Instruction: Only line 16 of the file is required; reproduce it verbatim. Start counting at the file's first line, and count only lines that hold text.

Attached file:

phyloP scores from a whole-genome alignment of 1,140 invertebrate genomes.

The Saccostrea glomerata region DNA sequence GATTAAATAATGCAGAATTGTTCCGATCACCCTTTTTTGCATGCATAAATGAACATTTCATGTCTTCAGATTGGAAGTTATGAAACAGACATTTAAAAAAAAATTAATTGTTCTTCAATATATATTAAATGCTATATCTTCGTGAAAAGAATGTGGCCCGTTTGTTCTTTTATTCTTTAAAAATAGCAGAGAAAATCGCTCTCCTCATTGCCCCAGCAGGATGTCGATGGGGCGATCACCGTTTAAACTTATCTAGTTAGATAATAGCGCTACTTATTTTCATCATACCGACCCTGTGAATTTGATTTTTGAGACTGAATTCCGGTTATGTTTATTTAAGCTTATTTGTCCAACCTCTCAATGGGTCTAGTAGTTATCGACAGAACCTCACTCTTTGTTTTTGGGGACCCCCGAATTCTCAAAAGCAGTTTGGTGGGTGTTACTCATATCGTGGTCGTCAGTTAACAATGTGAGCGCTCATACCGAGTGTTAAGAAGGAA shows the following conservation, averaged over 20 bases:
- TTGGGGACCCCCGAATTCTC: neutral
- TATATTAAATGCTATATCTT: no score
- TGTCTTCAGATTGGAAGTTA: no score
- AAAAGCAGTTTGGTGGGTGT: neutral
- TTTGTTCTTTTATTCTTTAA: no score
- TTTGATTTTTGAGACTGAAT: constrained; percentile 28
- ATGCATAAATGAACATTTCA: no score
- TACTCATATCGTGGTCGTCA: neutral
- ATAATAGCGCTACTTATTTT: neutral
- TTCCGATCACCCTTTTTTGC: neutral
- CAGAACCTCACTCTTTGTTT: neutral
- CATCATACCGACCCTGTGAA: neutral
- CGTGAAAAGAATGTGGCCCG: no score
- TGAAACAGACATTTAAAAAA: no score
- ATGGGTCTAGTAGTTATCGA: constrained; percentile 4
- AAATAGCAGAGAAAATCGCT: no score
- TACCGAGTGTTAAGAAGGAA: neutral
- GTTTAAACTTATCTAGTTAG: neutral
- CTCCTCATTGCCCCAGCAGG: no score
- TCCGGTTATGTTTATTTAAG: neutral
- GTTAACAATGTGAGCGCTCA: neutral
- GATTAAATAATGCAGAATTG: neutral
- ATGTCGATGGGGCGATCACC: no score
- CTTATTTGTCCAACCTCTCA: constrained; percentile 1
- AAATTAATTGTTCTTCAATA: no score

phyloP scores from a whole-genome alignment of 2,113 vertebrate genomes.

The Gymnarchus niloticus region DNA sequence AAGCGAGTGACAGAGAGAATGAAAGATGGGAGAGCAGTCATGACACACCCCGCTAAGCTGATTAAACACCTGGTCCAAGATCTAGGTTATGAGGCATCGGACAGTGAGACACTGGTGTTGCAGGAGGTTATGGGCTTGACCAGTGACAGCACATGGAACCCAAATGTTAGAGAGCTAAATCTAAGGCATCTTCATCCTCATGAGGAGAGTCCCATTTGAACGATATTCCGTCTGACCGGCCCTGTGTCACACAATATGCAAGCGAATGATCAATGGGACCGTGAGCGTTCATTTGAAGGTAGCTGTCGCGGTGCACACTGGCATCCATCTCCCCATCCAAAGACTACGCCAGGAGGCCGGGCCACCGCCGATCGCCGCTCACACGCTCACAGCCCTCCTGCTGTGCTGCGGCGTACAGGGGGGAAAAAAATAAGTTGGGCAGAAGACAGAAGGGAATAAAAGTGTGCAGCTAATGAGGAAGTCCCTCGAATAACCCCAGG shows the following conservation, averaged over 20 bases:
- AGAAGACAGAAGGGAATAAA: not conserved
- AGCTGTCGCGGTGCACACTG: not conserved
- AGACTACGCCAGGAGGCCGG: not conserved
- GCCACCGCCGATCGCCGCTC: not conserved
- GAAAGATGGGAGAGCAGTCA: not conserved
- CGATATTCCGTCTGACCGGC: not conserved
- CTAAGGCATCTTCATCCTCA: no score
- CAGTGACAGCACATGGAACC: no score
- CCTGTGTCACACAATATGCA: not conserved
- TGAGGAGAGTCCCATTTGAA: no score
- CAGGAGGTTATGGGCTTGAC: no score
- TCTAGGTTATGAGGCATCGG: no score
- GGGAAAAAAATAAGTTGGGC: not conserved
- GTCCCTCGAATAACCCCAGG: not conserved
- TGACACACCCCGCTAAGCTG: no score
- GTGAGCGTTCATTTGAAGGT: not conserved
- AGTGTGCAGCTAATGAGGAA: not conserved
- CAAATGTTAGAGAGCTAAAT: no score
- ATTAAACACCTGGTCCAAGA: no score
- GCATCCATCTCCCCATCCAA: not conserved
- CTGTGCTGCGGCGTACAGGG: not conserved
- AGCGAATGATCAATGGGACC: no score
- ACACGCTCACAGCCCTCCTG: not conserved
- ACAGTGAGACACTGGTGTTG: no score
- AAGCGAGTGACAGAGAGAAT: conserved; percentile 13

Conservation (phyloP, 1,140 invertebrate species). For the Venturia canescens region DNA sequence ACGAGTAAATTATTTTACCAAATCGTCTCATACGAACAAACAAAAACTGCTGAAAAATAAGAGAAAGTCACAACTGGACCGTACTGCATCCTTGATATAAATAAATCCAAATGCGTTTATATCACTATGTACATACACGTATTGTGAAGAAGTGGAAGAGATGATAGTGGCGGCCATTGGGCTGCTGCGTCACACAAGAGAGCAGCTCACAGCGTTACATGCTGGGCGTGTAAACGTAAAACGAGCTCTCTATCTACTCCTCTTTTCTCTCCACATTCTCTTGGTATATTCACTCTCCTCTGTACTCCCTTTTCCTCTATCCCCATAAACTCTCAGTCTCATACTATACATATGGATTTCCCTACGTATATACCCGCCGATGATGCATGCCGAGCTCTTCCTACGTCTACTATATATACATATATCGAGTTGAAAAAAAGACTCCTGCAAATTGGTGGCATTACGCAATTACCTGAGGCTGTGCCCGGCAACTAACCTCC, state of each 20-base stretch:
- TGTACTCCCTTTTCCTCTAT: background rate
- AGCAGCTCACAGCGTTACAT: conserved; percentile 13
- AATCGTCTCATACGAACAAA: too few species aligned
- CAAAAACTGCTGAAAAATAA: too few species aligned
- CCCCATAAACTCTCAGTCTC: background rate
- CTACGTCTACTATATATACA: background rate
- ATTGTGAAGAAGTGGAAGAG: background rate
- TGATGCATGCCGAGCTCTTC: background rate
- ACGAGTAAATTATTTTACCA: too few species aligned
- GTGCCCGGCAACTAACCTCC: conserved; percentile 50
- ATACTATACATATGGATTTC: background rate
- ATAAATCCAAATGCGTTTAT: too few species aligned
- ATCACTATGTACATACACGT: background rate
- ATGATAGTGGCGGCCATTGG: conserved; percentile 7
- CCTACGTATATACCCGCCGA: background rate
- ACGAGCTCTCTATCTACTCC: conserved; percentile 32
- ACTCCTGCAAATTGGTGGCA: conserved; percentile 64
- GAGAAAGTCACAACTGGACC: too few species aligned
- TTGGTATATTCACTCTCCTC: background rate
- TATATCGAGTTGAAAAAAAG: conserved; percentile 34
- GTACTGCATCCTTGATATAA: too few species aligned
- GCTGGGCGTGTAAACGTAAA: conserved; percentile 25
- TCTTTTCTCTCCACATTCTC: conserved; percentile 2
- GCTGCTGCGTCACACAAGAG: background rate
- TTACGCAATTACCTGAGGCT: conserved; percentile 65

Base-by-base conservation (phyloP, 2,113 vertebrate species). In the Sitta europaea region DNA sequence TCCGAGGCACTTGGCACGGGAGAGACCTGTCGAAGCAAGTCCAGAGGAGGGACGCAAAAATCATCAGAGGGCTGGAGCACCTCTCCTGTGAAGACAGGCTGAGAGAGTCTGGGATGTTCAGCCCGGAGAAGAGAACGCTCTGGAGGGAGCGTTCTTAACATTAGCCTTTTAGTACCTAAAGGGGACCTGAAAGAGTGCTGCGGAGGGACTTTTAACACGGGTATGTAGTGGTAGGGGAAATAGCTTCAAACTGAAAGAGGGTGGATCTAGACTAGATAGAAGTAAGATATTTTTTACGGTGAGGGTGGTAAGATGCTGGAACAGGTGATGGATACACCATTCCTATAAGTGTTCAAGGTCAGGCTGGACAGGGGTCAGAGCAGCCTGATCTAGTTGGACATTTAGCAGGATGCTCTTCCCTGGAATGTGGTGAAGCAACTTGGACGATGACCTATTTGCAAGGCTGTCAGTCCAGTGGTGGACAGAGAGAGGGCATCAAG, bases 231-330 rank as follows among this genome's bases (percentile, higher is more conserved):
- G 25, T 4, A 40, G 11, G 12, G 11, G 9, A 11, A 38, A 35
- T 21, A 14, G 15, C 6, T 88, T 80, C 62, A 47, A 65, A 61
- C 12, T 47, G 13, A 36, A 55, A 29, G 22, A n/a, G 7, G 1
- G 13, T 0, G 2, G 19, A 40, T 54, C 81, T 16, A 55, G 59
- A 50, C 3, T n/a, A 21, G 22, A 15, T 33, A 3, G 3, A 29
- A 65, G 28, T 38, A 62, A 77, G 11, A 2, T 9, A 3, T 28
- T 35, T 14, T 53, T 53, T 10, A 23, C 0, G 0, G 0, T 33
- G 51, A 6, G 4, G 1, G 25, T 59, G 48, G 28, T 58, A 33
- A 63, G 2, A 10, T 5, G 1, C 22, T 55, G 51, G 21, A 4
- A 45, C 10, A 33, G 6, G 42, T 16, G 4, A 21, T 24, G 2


- TGAAACAGACATTTAAAAAA: no score